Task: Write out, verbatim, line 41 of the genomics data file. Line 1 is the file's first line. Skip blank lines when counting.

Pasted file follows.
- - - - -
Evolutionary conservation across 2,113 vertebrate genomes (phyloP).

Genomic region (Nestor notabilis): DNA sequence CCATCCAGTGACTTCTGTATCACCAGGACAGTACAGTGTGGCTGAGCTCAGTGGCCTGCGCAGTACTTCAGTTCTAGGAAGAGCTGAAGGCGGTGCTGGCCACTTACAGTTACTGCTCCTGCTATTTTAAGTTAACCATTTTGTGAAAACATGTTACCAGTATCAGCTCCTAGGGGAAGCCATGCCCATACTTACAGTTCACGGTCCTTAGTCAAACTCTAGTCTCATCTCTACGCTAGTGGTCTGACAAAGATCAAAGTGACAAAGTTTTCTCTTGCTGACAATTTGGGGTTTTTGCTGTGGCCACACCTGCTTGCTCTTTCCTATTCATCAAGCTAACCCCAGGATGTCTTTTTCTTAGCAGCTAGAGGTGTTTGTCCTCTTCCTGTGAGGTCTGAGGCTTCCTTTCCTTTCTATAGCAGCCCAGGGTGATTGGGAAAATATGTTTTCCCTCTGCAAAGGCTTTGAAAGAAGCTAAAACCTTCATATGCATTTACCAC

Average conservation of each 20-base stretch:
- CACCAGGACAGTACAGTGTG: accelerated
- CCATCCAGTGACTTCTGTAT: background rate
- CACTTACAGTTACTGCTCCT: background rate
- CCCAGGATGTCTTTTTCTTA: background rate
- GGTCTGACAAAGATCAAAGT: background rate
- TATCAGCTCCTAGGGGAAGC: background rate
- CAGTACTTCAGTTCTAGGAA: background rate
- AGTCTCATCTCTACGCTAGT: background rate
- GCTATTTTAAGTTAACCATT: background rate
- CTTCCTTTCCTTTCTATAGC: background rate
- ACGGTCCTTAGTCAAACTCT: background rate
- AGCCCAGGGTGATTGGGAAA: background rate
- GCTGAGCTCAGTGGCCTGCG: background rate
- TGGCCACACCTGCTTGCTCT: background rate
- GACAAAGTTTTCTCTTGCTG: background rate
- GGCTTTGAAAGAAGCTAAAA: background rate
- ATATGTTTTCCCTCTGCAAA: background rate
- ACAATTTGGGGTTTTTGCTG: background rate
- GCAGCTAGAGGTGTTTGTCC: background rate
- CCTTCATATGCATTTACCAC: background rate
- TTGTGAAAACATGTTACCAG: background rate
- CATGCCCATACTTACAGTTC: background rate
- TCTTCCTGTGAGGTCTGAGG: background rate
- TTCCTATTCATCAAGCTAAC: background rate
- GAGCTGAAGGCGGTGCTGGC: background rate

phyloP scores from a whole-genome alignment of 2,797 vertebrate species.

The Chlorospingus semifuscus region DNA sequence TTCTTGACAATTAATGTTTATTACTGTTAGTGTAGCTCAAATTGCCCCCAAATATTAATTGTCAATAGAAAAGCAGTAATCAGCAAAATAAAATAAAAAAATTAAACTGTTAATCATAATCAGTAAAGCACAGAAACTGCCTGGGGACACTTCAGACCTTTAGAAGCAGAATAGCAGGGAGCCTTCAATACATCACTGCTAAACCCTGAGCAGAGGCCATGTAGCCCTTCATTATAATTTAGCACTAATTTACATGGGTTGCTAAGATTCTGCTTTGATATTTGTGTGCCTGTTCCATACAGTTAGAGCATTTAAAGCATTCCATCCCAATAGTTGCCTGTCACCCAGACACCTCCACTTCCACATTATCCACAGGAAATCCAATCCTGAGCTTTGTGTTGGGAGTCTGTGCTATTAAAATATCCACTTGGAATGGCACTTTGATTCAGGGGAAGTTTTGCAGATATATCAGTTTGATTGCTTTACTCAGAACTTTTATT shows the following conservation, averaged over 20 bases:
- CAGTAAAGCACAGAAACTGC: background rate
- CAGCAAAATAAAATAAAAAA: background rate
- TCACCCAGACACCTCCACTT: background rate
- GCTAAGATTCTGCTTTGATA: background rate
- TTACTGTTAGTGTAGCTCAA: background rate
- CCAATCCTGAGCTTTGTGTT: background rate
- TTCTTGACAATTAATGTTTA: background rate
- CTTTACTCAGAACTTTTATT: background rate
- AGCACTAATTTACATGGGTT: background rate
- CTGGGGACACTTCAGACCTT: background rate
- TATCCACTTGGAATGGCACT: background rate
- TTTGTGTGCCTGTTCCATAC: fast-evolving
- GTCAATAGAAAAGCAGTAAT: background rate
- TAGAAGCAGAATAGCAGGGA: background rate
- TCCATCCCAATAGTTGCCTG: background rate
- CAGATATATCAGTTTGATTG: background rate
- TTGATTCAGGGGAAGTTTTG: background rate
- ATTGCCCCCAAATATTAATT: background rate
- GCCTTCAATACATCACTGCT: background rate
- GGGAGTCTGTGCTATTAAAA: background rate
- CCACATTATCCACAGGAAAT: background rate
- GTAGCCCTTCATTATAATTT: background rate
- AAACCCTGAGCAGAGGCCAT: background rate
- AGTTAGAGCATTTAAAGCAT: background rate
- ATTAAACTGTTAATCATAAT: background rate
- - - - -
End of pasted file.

- TATCCACTTGGAATGGCACT: background rate